From the A’s press release :
Oakland Athletics vice president and general manager Billy Beane announced today Ken Macha has been relieved of his duties as manager of the club.
Macha compiled a 368-280 record in four seasons as manager of the A’s. He joined the Oakland organization in 1999 as bench coach and was named the 27th manager in franchise history on Oct. 29, 2002.
The SF Chronicle’s Susan Slusser details just a few of the reasons why Macha was let go, despite an impressive record.
Macha has had issues with players in the past, including outfielders Terrence Long, Adam Piatt and Chris Singleton, as well as former batting coach Thad Bosley and former pitching coach Rick Peterson. This year, Macha had differences of opinion with outfielders Jay Payton and Mark Kotsay and reliever Scott Sauerbeck.
Toward the end of the season, one member of the starting lineup was openly critical of Macha in the clubhouse. By the final weekend of the regular season, another prominent member of the team had joined in the criticism. Several players went so far as to take their complaints to Beane, telling him they did not want to return to the club if Macha remained as manager, according to sources.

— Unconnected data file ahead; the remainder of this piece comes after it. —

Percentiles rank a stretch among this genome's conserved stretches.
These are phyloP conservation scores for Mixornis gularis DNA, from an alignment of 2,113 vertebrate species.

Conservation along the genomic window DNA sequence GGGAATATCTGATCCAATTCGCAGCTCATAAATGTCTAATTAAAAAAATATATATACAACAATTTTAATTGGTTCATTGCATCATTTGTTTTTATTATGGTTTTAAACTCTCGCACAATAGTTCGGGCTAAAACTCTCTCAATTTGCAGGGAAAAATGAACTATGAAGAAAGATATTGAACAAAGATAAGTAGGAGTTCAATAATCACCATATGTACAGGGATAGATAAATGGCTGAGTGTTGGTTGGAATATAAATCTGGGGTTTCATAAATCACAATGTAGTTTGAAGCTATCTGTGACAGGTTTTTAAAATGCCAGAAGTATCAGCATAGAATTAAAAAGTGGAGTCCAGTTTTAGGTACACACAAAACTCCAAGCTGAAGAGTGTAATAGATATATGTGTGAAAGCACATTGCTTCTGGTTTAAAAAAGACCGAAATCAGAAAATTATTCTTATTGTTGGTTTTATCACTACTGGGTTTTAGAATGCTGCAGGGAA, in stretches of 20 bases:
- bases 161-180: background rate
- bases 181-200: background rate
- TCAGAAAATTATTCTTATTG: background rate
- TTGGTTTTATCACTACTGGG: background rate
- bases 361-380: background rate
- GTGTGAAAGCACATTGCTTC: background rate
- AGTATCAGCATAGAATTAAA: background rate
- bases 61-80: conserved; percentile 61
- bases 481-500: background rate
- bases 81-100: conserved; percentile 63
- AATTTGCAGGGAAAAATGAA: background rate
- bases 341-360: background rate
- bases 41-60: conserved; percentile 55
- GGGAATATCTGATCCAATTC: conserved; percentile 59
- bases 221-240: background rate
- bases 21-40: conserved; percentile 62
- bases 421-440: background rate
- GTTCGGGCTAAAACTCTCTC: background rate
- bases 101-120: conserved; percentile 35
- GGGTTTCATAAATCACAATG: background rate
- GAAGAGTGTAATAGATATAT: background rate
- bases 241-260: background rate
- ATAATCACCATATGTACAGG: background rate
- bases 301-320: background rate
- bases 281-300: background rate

On Sunday, backup catcher Adam Melhuse joined the list of disgruntled players, saying, “For the last two years, our relationship has deteriorated to nothing. He didn’t even speak to me for well over the last month. For me, as a backup, all I want is communication. Every other coach, I get along with great, but with Macha, it is not an exaggeration to say he doesn’t speak to me — not ‘Hi,’ not anything.
“It’s tough to go to work every day knowing you’re working for someone who doesn’t think much of you as a player and on top of that, doesn’t even acknowledge you.”
Macha has upset several players over the course of the season with his reaction to injuries.
When Joe Kennedy and Rich Harden were on the disabled list, he referred to them as “non-entities.” Asked if he was concerned about Bobby Crosby’s back injury affecting the shortstop’s future, Macha responded that he hoped Crosby is back next year and can play 150 games, “but if he can’t, someone else will.” And he raised eyebrows when asked how he felt about Mark Ellis’ broken finger, which knocked the second baseman out of the playoffs, especially considering Ellis’ tough injury history.
“It’s part of the game,” Macha responded. “A lot of people get hurt.”
Macha questioned Kotsay’s inability to play in a road game against Tampa Bay the day after a day off, calling it “puzzling” — two days after Kotsay admitted that it took “duct tape” simply to get him on the field with his balky back.